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Advisory Events

The information herein is NOT intended for use as a weather forecast. The Air District DOES NOT forecast but solely compiles information from both the Phoenix and San Diego National Weather Offices to relay information concerning potential changes in ambient air concentrations that may impact the public.

February 15, 2019 to February 19, 2018
Be Advised
High wind levels have the potential to suspend particulate matter into the air. High levels of PM10 may pose an impact to public health. It is recommended that active children and adults, and people with respiratory disease, such as asthma, limit their outdoor activities.

Potential increases in PM10 concentrations may increase to moderate or unhealthy level.

Imperial County Weather Synopsis
Imperial County will have breezy to windy conditions through the weekend. On Friday, west winds will reach 20 to 30 mph with gusts to 40 mph. On Saturday, west winds will be 15 to 25 mph with gusts to 35 mph, increasing to 20 to 30 mph with gusts to 40 mph into the night. On Sunday, west winds will remain strong at 20 to 35 mph with gusts to 45 mph.

Strong winds will be mostly on ridgetops and adjacent desert slopes where top gusts at the windiest spots will exceed 60 mph. The San Diego County deserts (Borrego Springs) will have windy conditions through the weekend. On Friday, areas of west winds 20 to 30 mph with gust to 45 mph by the afternoon. On Saturday, west winds will be 25 to 35 mph with gusts to 50 mph by the afternoon. On Sunday, winds will remain equally strong at 20 to 30 mph with gusts to 50 mph.

The NWS has issued a Winter Weather Advisory for the San Diego County Mountains, the Riverside County Mountains, and the San Bernardino Mountains in effect until 2 am Monday for locations above 4000 feet. A cold low pressure trough will bear down on Southern California this weekend. Several waves of precipitation and strong winds will move through the mountains this afternoon and evening, Saturday evening and again Sunday. Snow is expected. Plan on difficult travel conditions. Damage to trees and power lines is possible. Total snow accumulations through Sunday of 5 to 11 inches, with localized amounts up to 24 inches, are expected. Areas of strong winds of 25 to 35 mph with gusts 40 to 60 mph.

A series of weak low pressure systems will bring showers this evening, Saturday night and again Sunday afternoon through Sunday night. The coldest and strongest of these systems will be on Sunday with widespread showers and snow levels as low as 3000 feet. Wave number one arrives this afternoon and evening. Precipitation amounts a tenth to a quarter inch in the lowlands, and up to about a half inch in the mountains. Snow level drops to 5,000 feet. On late Saturday wave number two arrives but less than a quarter inch is expected and snow level down to 4,000 feet or so. On Sunday wave number three is actually the final lobe of the massive trough, a cold front that has more energy and an even lower snow level down to 3,000 feet. Sunday precipitation amounts will be a quarter to a half inch for most areas, and maybe up to one inch in the mountains of San Diego County. All three waves will come in northwest flow, which favors San Diego County for harvesting the most precipitation. Total snowfall through the weekend will accumulate above 4,000 feet with about a foot at bases of ski resorts and up to about 20 inches above 8,000 feet. Strong winds will be mostly on ridgetops and adjacent desert slopes where top gusts at the windiest spots will exceed 60 mph. Monday and Tuesday promise fair and dry weather, but rather chilly behind Sunday`s cold front in cold northerly flow. The big western trough never goes away and it develops the next trough to come down the West Coast during the middle of the week.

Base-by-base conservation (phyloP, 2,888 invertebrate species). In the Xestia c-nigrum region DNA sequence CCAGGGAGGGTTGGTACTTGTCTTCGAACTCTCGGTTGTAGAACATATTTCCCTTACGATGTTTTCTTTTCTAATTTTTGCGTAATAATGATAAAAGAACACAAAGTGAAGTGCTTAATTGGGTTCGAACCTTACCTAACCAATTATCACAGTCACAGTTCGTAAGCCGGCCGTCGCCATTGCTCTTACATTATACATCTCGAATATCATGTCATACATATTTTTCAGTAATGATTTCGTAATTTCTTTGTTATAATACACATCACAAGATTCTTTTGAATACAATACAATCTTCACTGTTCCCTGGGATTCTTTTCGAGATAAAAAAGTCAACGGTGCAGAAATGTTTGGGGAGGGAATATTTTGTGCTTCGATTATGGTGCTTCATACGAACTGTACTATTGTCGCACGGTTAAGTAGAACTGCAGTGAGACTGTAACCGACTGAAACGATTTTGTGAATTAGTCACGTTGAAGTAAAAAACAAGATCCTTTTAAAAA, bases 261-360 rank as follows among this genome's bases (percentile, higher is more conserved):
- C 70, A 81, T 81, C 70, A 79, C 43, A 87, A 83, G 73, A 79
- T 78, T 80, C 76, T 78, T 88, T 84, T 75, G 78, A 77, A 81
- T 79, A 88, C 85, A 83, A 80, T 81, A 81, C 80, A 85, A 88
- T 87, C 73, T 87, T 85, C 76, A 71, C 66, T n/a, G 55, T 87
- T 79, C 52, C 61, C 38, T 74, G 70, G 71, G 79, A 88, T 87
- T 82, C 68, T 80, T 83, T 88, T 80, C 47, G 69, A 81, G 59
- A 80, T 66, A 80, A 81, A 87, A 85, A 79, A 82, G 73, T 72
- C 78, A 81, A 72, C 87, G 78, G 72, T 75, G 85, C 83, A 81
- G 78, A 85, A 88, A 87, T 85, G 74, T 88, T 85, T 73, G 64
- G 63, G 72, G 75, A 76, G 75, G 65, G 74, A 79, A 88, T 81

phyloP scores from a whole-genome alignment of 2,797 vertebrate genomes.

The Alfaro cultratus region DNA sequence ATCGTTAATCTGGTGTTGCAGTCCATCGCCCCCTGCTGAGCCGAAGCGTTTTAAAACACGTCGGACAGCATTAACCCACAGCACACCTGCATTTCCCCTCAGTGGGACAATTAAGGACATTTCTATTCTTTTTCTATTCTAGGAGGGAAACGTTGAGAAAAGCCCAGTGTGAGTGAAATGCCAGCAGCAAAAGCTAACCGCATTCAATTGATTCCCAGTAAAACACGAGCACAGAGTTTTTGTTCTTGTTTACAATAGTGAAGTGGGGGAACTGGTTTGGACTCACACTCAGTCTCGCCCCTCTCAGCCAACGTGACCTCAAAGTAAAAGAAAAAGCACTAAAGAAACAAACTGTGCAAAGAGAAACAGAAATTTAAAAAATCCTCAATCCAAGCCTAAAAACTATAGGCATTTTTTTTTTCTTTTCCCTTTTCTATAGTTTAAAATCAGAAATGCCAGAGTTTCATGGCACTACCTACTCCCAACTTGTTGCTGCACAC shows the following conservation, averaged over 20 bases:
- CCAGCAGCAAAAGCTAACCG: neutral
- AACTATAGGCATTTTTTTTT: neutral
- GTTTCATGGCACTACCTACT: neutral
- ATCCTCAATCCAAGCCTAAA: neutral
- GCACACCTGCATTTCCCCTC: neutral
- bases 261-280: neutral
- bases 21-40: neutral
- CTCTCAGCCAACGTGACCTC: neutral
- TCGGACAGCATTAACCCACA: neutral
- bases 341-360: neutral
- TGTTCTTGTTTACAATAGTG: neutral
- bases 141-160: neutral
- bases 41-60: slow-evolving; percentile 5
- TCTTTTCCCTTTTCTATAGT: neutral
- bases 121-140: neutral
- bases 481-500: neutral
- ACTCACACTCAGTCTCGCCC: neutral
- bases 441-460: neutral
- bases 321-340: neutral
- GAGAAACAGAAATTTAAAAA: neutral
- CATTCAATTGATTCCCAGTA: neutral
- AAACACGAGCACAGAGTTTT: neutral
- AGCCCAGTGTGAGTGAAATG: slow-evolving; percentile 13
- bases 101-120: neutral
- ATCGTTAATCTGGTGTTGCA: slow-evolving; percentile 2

An active weather pattern will continue into the foreseeable future ushering in seasonably cold temperatures and periods of wetness. Another broad trough will begin to drop into the Intermountain West this weekend with a cold air mass sinking behind along with several embedded shortwaves rotating through the Southwest enhancing the trough and rain chances. For lower desert locations, the outlook for seeing daytime temperatures reaching 60 degrees beyond Saturday looks murky at best. The first weather system will slowly move through the region Sunday and Monday bringing decent chances of rain over the deserts and snow over the high terrain. Drier conditions will briefly settle in for next Tuesday and Wednesday, but overnight lows are forecast to dip down to around the freezing mark for colder desert locations. There is also potential for a second and even wetter low pressure system late next week.
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